It is therefore unfortunate that the arrival of the two youngsters which heralded the end of their private idyll also spoiled the hitherto impeccable artistry. Such an intrusion is implicit in the text, but this should be reflected by the performances themselves and not by their quality. At best, Dave Taylor and Carys Eleri Evans were adequate. At their worst, they were shockingly amateur. Both posses fine technique, with their diction and projection being generally good. What they both lacked significantly however was an ear for the rhythm and poetry of the piece as the delivery of several lines were incorrect. One such mistake by Dave Taylor was “He’s not half there” which is supposed to imply that the Man of the House is half-mad. However, the emphasis was strangely placed upon on the adverb and therefore the line became “He’s not half there” which erroneously and incorrectly suggested that the Man had only less than half arrived at some unspecified geographical location.

It may be argued that this reflected the deterioration of the Welsh language which is inherent in the text but as that is already explicit in the characters’ discourse and as Dave Taylor was painfully guilty of the same crime in Plas Drycin, one suspects that this was not a characterization facet specific to this production. Great technique simply isn’t enough at this level and the production deserved better. One must question why these two actors are employed as core members of the company when they evidently have yet to master the language of its productions, or indeed why the director failed to notice such mistakes.

Dafydd Dafis gave a strong, if unexceptional performance as the Man of the Fair and regularly seemed slightly uncomfortable in Gwenlyn Parry’s surreal world. Although infinitely better than his two henchmen, he also lacked an awareness of the subtle nuances and poetry of the piece. Conversations spiralled into monotonous shouts with the power struggles between characters suffering as a result. The ending was specifically problematic with the climactic revelation reached with little sense of drama or crescendo. Had the tone been subtler earlier in the act, there would have been opportunity for additional shading and variation, but with repetitive shouting being the dominant form of expression there was simply not enough room to vary the tone sufficiently.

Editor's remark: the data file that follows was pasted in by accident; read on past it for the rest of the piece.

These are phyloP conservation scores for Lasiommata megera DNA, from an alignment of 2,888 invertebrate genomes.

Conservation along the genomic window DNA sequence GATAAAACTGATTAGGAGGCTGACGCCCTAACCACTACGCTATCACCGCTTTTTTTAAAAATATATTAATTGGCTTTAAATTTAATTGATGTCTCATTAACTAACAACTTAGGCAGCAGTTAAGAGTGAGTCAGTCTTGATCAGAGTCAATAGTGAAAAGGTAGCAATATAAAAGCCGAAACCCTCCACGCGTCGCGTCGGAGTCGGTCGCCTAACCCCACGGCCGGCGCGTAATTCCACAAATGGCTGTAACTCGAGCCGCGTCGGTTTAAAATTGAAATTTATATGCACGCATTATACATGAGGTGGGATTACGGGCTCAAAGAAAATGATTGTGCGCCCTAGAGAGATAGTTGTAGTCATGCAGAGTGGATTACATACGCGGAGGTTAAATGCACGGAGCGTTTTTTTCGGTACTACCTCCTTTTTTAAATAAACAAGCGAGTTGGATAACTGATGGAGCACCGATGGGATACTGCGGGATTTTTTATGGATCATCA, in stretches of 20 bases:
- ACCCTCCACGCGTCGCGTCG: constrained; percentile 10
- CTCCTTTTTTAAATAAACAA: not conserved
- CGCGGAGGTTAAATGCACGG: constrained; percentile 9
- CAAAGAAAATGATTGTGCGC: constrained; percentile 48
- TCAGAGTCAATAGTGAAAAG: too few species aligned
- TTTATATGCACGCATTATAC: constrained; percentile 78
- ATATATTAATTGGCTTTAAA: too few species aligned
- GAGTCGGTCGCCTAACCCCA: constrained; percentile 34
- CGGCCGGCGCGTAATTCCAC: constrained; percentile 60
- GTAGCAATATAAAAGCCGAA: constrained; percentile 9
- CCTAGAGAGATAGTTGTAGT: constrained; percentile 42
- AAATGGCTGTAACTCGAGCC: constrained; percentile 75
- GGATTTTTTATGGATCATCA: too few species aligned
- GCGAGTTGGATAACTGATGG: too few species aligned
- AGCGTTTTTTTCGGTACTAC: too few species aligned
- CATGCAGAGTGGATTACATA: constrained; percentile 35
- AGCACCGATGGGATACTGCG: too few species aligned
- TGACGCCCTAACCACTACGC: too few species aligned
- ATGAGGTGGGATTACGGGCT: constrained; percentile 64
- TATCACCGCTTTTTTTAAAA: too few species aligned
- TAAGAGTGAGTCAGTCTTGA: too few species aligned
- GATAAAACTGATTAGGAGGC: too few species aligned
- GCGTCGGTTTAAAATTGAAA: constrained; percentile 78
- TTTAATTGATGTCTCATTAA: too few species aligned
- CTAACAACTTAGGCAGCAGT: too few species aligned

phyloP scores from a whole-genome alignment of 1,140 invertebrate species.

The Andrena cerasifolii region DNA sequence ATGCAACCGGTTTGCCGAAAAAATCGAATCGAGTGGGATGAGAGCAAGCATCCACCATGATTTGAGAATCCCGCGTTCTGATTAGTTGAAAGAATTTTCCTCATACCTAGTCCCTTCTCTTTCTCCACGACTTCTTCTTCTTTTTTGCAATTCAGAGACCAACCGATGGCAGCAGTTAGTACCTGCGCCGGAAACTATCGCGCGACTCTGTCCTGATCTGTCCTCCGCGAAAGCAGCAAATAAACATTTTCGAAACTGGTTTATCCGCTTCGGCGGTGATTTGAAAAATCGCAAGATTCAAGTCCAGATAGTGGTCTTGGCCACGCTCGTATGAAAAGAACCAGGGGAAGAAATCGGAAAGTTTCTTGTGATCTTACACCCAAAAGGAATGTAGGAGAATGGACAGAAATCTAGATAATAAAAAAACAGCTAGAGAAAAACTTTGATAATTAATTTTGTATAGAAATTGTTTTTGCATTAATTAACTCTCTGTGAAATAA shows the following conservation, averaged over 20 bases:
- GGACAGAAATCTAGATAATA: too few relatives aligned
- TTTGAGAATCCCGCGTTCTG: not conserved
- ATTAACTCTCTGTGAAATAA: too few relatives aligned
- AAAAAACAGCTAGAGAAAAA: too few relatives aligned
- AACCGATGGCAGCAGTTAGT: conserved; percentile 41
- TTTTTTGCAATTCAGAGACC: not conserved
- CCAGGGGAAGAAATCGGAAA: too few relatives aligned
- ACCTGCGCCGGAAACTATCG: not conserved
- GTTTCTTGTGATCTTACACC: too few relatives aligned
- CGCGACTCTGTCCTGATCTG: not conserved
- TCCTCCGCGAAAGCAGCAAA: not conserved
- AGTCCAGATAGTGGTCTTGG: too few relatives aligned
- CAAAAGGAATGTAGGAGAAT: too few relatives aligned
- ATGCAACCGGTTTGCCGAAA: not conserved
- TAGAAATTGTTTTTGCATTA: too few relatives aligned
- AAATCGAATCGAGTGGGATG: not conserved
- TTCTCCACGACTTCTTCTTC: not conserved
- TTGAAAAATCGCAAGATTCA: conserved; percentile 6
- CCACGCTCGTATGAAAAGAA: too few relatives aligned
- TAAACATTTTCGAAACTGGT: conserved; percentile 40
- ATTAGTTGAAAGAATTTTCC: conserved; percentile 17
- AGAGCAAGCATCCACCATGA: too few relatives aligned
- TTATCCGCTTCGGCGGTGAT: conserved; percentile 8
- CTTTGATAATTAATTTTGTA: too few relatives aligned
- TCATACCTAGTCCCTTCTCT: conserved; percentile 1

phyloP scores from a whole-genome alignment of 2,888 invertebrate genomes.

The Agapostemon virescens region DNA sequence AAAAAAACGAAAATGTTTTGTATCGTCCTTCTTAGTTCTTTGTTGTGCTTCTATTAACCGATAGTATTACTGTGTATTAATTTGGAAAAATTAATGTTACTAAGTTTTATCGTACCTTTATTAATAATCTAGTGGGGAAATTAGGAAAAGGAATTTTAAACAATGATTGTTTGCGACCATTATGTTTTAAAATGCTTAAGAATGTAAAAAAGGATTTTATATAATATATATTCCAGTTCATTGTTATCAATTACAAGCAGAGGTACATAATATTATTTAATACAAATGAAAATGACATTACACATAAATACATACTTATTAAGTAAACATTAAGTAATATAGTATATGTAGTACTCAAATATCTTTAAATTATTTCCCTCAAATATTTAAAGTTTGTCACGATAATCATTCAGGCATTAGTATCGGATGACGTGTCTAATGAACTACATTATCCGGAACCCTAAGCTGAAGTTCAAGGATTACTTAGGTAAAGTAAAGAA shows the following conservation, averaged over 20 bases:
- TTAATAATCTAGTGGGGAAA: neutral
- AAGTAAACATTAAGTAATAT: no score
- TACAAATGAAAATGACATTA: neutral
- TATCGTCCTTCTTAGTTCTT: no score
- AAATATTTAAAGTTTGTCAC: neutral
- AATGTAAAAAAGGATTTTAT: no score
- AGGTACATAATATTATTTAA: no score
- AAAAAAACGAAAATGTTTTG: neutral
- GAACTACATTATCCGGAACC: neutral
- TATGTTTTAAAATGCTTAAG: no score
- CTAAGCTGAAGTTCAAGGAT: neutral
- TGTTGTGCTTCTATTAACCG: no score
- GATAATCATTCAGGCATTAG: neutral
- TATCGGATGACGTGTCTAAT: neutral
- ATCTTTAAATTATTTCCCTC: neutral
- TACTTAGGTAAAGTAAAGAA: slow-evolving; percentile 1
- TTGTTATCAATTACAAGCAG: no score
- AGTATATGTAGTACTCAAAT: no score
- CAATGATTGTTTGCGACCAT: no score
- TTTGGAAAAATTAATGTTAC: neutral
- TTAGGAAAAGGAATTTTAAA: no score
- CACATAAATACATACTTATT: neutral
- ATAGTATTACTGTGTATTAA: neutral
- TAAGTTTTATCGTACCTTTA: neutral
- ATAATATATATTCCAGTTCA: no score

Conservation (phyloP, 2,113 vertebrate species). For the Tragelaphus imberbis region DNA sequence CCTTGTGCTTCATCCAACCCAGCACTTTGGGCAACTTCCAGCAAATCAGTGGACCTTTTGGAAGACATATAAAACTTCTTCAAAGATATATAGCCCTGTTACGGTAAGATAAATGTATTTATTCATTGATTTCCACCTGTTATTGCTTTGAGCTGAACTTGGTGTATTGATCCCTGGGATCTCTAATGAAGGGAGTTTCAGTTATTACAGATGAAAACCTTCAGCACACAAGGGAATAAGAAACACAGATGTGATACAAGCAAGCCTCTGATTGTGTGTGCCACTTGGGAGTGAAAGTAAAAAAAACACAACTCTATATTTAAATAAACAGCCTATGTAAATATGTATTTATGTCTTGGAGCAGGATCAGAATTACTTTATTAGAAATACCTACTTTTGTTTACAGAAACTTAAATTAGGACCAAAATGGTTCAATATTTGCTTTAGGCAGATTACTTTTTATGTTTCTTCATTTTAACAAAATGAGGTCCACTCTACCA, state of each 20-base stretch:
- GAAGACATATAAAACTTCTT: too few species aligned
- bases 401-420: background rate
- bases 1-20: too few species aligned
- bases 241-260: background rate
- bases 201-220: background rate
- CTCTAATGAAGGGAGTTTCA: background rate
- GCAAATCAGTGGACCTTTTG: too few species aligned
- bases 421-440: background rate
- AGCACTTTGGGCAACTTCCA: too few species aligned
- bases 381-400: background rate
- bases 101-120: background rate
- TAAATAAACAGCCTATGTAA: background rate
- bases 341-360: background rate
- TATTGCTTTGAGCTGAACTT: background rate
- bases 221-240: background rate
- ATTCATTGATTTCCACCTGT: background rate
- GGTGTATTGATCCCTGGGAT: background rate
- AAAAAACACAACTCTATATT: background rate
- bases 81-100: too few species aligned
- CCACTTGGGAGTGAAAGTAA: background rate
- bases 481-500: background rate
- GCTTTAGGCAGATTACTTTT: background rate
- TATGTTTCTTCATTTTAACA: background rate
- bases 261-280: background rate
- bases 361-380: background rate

To concentrate on these faults might be unfair, but they should be noted as they were unfortunate blemishes on an otherwise stunningly painted canvas. As I have already assured, the design was spectacular and there were several examples of simple but astounding stagecraft. One such sequence involved the wax effigy being placed by the wardrobe, the door of which was opened and a box placed in front to hold it open and thus obstructing the model from the audience’s view. One knew very well that the wax model had been exchanged for the real actress, but it didn’t stop me sitting there in breathless anticipation waiting for her to take her first tentative steps. The final moments were also beautifully staged, with the gaudy lights of the fairground emitting from every structure and piece of furniture in a nightmarish, cabaret turn.

Despite its apparent faults, the superior aspects of this production far outweigh the bad and one does hope that it heralds a change of fortune for Theatr Genedlaethol Cymru. After a year of mediocrity, T_ ar y Tywod is the first example of a level of artistry and quality that a national Welsh theatre can, and should strive to achieve. It is somewhat ironic that it took an unstable house built on sand for the company to lay its first own solid foundations.

Reviewed by: Gareth Evans